Artists Don’t Like Critics, what a surprise. M.Doughty of Soul Coughing goes off on one about the Pazz And Jopp poll, in an entertaining but ultimately silly rant. His comments aren’t quite on the David Eggers rabid anti-criticism tip (Critics should i) know their place, ii) never say anything bad about anyone ever ever) but centre on a passionate exhortation that critics should write about real life, man.

This is kind of odd, because it suggests that music and appreciating it is somehow off to the side of real life. It’s that old romantic idea that worships creating art but then belittles the people who experience the art and try to articulate what it means to them. I might write about meeting a person on a bus: I might write about listening to a record. Both are experiences, both are me responding to stimuli – why might one be more ‘real’ than the other?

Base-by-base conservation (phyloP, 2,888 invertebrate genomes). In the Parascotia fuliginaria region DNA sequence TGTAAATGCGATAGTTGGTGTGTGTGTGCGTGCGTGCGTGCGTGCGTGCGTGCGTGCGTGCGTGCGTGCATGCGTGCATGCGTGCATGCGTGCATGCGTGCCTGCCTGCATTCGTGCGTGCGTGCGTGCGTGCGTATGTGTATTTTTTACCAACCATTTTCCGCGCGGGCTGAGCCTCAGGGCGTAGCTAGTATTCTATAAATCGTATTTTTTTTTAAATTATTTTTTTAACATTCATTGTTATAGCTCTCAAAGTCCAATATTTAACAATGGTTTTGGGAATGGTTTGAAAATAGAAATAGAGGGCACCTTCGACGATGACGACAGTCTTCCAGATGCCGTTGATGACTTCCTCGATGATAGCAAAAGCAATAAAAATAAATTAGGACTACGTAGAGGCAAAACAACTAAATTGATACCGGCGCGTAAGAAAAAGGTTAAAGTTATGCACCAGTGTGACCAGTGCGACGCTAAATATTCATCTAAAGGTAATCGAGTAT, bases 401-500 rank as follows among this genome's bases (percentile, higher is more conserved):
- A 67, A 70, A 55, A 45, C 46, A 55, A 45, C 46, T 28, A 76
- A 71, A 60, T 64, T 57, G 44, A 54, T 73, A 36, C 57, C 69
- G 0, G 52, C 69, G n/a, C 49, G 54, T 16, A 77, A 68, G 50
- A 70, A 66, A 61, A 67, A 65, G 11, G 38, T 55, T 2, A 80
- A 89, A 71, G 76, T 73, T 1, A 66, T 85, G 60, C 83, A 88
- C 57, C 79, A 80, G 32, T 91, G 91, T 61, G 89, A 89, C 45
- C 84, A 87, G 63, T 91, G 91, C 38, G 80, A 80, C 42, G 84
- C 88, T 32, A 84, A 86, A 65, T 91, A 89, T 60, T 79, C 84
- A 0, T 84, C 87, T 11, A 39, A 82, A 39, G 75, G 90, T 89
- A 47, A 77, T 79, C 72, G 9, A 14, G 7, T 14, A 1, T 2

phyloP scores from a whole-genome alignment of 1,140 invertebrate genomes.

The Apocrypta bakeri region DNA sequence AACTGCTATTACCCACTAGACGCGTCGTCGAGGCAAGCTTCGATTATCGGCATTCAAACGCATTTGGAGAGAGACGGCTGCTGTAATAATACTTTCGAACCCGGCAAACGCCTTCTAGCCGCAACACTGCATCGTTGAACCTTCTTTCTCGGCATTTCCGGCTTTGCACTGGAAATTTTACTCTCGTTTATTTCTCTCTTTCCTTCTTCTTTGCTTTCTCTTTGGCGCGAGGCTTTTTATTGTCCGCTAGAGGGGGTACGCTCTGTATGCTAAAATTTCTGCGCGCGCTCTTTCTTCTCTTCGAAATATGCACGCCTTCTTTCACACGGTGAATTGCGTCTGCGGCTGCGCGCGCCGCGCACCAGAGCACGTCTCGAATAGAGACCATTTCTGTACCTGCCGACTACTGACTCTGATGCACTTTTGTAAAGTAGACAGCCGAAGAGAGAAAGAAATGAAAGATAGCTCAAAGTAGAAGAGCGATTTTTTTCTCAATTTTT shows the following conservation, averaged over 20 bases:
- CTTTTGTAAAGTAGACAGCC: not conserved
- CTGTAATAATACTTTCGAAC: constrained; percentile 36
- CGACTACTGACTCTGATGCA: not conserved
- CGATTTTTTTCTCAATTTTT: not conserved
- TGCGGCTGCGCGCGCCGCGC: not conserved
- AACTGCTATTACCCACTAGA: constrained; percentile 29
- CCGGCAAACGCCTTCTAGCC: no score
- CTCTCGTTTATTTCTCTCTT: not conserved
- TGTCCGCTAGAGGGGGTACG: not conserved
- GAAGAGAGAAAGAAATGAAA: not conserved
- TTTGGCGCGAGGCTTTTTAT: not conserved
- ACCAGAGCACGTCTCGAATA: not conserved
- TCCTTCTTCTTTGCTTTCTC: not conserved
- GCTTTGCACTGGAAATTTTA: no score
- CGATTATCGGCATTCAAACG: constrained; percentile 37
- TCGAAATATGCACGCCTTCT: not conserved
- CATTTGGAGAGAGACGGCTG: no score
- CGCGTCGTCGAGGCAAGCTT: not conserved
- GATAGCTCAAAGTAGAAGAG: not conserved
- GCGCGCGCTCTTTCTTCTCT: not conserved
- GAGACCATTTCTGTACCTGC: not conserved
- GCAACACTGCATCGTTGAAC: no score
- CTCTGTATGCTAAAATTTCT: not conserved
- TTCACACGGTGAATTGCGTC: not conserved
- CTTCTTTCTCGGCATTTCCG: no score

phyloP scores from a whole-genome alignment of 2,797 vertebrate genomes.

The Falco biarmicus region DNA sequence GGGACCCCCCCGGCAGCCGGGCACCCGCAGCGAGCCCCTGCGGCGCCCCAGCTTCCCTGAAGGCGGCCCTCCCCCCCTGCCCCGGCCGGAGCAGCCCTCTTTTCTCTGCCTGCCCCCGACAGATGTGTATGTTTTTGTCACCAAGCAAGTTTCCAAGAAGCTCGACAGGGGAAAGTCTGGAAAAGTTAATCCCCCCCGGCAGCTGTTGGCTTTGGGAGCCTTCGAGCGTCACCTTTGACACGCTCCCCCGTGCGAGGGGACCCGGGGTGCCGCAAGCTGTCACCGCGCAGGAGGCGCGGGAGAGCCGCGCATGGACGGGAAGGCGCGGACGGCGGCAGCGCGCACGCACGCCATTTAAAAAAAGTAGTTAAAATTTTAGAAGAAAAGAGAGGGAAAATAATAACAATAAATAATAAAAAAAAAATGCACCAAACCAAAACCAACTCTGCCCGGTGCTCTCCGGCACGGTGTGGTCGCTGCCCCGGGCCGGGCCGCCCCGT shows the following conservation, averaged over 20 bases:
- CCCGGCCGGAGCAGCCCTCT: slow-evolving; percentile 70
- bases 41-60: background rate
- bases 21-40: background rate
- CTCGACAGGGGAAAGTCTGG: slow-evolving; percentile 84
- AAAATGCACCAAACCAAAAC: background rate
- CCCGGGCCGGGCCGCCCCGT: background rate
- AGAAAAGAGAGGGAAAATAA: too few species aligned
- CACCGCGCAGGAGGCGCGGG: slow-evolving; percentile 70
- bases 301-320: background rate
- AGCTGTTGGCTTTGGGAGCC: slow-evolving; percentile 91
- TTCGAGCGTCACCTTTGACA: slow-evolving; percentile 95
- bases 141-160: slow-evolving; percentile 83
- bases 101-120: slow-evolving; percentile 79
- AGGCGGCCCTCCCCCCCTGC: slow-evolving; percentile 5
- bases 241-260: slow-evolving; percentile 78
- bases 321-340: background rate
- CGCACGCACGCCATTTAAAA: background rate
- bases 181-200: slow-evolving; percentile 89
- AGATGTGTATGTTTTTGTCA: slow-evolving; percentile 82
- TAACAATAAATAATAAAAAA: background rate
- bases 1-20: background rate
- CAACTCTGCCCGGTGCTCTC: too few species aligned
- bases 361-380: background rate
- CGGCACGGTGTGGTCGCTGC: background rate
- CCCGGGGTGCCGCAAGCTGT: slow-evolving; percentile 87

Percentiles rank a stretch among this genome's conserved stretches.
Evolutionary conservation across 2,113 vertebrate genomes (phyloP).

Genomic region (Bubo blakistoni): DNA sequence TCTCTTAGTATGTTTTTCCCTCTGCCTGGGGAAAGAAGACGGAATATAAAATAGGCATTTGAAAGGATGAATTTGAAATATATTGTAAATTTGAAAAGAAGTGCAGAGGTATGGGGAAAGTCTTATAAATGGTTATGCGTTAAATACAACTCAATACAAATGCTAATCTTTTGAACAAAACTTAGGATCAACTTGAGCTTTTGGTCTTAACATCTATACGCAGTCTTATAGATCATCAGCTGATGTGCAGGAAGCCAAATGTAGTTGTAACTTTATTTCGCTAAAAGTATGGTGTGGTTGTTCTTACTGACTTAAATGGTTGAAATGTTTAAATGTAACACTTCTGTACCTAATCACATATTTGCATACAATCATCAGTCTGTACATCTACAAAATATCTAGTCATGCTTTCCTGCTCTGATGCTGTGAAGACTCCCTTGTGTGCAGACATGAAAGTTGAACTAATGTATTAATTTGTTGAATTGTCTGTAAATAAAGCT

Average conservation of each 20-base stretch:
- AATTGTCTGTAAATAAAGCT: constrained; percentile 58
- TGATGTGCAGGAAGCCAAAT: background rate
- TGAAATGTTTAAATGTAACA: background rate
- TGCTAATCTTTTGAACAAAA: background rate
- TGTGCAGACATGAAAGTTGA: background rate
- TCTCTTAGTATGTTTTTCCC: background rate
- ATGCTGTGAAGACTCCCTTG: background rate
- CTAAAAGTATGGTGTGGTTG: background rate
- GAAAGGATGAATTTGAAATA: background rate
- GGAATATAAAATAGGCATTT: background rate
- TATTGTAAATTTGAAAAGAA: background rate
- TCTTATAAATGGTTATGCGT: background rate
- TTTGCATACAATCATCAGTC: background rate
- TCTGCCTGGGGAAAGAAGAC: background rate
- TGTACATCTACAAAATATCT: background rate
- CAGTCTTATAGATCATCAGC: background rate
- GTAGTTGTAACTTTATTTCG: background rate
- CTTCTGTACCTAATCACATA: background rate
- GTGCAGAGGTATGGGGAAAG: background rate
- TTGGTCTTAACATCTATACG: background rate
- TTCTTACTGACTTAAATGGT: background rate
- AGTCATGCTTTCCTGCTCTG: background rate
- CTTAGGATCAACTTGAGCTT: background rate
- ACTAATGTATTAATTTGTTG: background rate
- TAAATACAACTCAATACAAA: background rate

Or to put it another way, I would rather write or read one excellent piece of music criticism than a hundred shit short stories.

Or to put it yet another way: music criticism – good music criticism – is about life and people and meaning. It just happens to be about music too.

On a more specific level, Doughty’s comments assume that everyone who writes about music is getting it for free. This is not true. I’ve received about four records free in the mail in my life, and only written about one of them. A lot of people who write about music do it for love, just like a lot of people who make music do it for love.